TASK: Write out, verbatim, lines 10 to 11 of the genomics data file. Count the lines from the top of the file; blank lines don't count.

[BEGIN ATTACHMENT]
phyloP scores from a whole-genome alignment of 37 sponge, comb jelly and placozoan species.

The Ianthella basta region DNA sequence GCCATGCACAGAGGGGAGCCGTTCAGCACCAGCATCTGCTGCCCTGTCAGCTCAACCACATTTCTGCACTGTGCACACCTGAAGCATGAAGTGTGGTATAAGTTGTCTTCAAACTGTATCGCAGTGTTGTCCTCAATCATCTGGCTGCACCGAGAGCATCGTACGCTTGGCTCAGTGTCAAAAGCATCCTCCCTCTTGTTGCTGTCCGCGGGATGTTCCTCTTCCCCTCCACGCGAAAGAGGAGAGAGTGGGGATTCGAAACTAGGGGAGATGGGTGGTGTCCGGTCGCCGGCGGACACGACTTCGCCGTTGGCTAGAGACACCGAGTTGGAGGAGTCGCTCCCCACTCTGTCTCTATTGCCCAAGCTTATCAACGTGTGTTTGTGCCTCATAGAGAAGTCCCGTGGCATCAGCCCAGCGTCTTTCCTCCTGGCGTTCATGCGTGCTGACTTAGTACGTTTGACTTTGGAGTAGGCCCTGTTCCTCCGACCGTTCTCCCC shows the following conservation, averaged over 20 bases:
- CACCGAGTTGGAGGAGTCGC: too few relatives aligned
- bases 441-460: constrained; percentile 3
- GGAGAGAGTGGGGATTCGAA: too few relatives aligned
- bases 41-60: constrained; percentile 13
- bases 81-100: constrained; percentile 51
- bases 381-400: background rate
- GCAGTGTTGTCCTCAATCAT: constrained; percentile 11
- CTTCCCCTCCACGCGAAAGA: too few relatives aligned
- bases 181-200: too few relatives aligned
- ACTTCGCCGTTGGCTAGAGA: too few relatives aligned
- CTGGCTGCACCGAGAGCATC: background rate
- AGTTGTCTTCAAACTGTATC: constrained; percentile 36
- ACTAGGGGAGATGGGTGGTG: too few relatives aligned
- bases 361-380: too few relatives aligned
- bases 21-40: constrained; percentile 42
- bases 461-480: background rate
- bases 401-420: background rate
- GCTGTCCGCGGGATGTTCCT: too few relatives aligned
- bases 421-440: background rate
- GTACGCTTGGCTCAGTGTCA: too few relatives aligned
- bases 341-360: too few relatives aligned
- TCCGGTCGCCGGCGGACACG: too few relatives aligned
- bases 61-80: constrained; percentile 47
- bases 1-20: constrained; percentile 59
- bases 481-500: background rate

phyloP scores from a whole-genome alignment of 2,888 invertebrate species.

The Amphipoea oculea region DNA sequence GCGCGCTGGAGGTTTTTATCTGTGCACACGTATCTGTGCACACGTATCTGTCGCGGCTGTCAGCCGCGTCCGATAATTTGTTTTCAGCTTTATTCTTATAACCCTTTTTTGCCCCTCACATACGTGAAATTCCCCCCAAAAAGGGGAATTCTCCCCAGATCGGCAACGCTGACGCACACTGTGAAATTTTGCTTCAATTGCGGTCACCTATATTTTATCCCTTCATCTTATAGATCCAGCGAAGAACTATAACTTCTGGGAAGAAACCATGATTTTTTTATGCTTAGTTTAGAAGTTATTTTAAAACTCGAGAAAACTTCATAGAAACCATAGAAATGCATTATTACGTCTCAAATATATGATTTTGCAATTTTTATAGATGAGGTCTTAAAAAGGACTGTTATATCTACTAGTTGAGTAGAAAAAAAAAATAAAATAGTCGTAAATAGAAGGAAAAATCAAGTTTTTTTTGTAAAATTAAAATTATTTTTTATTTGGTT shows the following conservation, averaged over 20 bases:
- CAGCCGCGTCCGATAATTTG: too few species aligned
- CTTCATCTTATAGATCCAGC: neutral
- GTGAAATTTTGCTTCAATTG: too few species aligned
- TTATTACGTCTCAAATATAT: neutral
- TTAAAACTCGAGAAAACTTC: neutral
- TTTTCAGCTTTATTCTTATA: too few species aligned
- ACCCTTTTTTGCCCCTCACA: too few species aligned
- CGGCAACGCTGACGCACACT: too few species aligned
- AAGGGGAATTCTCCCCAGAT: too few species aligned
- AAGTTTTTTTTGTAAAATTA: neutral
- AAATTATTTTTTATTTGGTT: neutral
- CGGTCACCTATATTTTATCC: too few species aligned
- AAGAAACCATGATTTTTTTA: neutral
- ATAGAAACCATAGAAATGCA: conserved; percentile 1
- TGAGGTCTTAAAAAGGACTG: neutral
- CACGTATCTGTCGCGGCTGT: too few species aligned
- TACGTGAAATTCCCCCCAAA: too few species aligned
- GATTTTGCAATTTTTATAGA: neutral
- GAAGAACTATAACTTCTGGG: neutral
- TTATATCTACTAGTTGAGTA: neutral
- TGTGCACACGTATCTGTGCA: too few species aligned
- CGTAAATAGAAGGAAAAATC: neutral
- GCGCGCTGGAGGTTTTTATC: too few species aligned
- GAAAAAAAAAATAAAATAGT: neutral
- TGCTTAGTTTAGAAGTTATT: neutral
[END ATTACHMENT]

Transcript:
- CTTCCCCTCCACGCGAAAGA: too few relatives aligned
- bases 181-200: too few relatives aligned